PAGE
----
MCGUIRE: In our second segment, we're going to get more into housing policy, because you've also done a lot of work on Baltimore City housing policy. But I wanted to bring up something--. Yes?

SHEN: I was just going to say, to connect to what Mark was doing, talking about just now. As he came onto the scene, the value of having the Brew look at accountability reporting and look at where the money is going in the city really has come to be where we've really placed some focus. And finding that for a city that cries poor to not be managing its money and to be having money bleeding away through cronyism and mismanagement is just a crime.

MCGUIRE: And there are hundreds of other stories that we could tell there. But--

SHEN: Yup.

MCGUIRE: --in terms of the response that I was asking about to the Brew, you mentioned reader responses, which are/have been overwhelmingly good.

SHEN: Yeah.

MCGUIRE: But what about the city response? In March you had written a piece called "Our Lips Are Sealed". So how has the city responded to your work after Mark pointed out that the city was poised to spend an extra $100 million on a water contract?

SHEN: Well, it's been an up-and-down thing, lately kind of down. A lot of parts of the city government have just gradually stopped responding to the Brew, and we managed to report anyway, and we do our best to. And if they want to respond to us after the story's published, we're thrilled and happy to get it. But it's been a kind of a circle-the-wagons, no-news-is-good-news for us, and it's been, I guess, a kind of a defensiveness is the reaction so far. And it's disheartening, but we do what we can.

What do you think about that, Mark?

REUTTER: Well, it's two sides. Fern is certainly right, but that then there's another side. They also enjoy the attention that we're actually drilling down and writing detailed stories about policy and about issues. So someone recently who had just left the government said, oh, you are referring to one department; you are just so hated over there. And then she said, you know, you're also so loved over there. And that was sort of the idea. I think that the city has some issues from up high on lack of transparency, of not even telling the story where they could give their position. And we had been going extra mile to do that. But it's usually--it goes up and down. We have good relations. I talk to the top people in the city. They definitely respond.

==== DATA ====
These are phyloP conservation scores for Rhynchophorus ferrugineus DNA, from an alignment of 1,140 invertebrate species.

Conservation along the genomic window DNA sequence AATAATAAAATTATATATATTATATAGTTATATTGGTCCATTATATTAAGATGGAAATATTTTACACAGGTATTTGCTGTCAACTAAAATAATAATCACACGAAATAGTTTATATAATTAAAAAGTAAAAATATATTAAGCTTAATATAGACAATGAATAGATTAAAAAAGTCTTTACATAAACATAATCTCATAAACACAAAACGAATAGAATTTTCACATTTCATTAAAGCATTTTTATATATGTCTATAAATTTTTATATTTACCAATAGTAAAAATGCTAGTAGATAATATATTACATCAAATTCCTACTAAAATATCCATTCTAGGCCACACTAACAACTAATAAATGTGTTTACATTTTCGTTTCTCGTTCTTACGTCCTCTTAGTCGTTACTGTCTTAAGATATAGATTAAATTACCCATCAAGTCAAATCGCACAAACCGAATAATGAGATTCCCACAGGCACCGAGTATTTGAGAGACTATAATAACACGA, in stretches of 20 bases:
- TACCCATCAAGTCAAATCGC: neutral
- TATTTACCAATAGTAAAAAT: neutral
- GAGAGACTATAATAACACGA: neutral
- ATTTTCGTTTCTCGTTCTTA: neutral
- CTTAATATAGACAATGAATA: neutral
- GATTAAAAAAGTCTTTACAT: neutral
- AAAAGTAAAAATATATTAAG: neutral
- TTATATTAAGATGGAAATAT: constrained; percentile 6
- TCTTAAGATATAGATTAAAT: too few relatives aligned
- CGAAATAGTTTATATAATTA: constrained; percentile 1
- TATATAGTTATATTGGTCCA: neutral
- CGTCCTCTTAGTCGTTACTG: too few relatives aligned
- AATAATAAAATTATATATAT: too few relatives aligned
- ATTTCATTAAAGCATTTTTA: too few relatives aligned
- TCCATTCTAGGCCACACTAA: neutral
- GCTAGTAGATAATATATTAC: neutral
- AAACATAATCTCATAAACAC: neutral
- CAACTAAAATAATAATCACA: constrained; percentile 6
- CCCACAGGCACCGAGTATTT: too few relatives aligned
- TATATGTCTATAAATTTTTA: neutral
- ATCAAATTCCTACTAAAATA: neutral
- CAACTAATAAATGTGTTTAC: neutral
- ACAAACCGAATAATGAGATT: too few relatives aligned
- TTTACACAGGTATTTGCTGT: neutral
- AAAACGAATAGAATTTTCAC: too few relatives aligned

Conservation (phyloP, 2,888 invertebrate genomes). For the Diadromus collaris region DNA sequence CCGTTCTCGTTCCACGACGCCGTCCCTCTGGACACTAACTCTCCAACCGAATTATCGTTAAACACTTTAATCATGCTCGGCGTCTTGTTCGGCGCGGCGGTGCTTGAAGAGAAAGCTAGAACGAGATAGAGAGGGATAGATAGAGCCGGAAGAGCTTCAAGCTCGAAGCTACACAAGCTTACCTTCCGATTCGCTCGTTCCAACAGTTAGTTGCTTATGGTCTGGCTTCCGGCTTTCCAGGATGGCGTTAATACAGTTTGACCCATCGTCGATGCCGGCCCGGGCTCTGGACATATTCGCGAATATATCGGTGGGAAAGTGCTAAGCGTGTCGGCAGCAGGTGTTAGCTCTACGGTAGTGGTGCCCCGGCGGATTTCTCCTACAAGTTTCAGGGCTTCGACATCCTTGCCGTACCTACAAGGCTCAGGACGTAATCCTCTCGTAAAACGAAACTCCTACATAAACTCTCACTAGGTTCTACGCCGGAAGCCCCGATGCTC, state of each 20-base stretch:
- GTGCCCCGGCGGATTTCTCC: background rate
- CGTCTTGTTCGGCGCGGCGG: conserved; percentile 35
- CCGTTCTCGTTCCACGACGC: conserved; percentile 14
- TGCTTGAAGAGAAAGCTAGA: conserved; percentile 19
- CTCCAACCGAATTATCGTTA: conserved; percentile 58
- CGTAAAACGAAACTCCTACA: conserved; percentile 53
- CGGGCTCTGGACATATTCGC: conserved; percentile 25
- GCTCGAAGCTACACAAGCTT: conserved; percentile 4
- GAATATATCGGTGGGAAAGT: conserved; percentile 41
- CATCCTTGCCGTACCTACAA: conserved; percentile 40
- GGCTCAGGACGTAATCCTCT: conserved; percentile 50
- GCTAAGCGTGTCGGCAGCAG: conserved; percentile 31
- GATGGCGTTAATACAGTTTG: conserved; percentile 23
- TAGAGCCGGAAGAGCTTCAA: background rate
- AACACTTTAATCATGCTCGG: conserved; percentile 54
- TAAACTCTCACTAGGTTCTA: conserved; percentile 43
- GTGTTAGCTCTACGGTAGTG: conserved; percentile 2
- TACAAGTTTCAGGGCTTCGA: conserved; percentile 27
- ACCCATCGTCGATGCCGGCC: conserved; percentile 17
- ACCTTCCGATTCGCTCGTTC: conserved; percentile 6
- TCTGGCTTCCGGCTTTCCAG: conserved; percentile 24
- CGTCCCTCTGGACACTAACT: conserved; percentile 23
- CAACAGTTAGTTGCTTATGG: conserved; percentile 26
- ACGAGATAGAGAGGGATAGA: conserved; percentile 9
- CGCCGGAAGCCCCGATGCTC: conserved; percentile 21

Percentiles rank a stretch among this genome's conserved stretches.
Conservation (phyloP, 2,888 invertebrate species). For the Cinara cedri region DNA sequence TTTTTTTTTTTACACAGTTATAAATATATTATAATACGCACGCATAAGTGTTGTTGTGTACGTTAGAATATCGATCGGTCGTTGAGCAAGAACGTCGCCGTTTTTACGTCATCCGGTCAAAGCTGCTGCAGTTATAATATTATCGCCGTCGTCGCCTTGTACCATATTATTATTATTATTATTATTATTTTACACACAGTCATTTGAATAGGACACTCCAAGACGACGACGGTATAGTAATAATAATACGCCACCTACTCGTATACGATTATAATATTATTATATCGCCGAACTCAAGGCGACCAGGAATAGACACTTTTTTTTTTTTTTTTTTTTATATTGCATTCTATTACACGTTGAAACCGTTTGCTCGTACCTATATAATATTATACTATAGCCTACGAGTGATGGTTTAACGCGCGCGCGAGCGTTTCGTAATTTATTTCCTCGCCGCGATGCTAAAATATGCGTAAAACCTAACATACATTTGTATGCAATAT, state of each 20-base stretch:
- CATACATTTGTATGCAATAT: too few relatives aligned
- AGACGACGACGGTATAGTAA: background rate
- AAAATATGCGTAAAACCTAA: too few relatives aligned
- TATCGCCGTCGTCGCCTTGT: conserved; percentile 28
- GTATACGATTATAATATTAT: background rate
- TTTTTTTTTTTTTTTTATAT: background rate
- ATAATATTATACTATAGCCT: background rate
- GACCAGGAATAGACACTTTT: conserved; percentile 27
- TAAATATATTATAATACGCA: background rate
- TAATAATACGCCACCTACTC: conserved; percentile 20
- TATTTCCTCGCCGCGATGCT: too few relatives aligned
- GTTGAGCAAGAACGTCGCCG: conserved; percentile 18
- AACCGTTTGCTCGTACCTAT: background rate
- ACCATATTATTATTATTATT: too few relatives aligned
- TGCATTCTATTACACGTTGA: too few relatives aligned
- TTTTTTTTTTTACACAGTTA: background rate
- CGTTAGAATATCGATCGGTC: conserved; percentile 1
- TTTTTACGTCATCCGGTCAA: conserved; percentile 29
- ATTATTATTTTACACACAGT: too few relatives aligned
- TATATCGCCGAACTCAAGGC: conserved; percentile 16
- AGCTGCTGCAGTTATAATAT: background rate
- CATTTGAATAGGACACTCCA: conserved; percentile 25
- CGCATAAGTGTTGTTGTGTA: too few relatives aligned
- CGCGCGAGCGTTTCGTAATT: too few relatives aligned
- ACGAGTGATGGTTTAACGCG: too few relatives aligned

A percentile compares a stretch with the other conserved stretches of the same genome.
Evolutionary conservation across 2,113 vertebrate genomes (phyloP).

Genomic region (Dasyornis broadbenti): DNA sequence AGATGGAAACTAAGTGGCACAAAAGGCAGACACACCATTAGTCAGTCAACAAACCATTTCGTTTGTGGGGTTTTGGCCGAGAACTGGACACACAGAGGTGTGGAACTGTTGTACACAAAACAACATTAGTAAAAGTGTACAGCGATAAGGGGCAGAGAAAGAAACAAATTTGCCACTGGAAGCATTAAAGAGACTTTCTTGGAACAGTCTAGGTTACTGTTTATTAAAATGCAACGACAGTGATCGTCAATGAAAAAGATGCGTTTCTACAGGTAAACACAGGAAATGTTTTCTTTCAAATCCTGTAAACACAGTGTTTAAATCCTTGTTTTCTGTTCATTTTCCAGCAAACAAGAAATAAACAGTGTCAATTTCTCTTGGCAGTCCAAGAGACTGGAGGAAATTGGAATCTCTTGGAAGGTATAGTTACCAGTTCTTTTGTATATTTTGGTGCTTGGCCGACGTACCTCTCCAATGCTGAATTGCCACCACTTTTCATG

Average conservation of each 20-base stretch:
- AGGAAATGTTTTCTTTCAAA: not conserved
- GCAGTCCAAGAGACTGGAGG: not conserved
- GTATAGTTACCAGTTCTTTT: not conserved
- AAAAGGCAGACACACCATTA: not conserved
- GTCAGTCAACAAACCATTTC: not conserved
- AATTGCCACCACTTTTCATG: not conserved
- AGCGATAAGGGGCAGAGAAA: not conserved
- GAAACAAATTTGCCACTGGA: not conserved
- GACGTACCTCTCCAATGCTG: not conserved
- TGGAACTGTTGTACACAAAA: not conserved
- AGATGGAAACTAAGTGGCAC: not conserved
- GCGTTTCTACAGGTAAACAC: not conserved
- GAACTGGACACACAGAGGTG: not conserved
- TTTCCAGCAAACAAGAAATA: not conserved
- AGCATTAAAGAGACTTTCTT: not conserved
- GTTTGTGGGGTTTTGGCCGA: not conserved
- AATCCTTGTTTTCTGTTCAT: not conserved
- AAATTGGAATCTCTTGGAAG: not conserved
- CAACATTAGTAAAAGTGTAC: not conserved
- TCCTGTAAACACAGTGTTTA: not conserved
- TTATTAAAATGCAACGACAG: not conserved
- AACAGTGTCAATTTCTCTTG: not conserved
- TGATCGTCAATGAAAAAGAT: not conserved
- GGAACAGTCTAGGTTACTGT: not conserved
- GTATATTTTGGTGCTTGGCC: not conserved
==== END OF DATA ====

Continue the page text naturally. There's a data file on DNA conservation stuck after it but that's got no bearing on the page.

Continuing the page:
SHEN: I think they appreciate that you're so well prepared and take them seriously and kind of try to analyze things on a deeper level and appreciate what they're doing.

REUTTER: So I think that this is--I hope that this is really what the press should be. We're not their buddies and we're not distant critics or bloggers carrying on and giving rants. We're--I think, the key to the Brew is that it has old-fashioned sourced reporters who are pretty experienced, have been in Baltimore for many years. And we're taking this so-called old-fashioned objective reporting, and we're bringing it into the 21st century using the internet, using the availability of records, electronically and otherwise, and kind of updating that.

But we're, you know, old-fashioned journalists and we don't consider ourselves a blog. We consider ourselves a newspaper. But we're also a newspaper that when we have done our research, talked to all the people we can, our readers know that we'll give a perspective, a perspective grounded in facts of this. So you're not wasting your time with he said, she said, on one hand, on the other hand. And I think that's really important, because we don't want to waste our readers' time. And so that's sort of the underpinnings of what we've done.

MCGUIRE: We're going to come back for a second segment with the Baltimore Brew, but for now we'll wrap it up.

And thank you very much for watching The Real News.

And thank you, Mark and Fern, for joining us.

And thank you for joining us on The Real News Network.


DISCLAIMER: Please note that transcripts for The Real News Network are typed from a recording of the program. TRNN cannot guarantee their complete accuracy.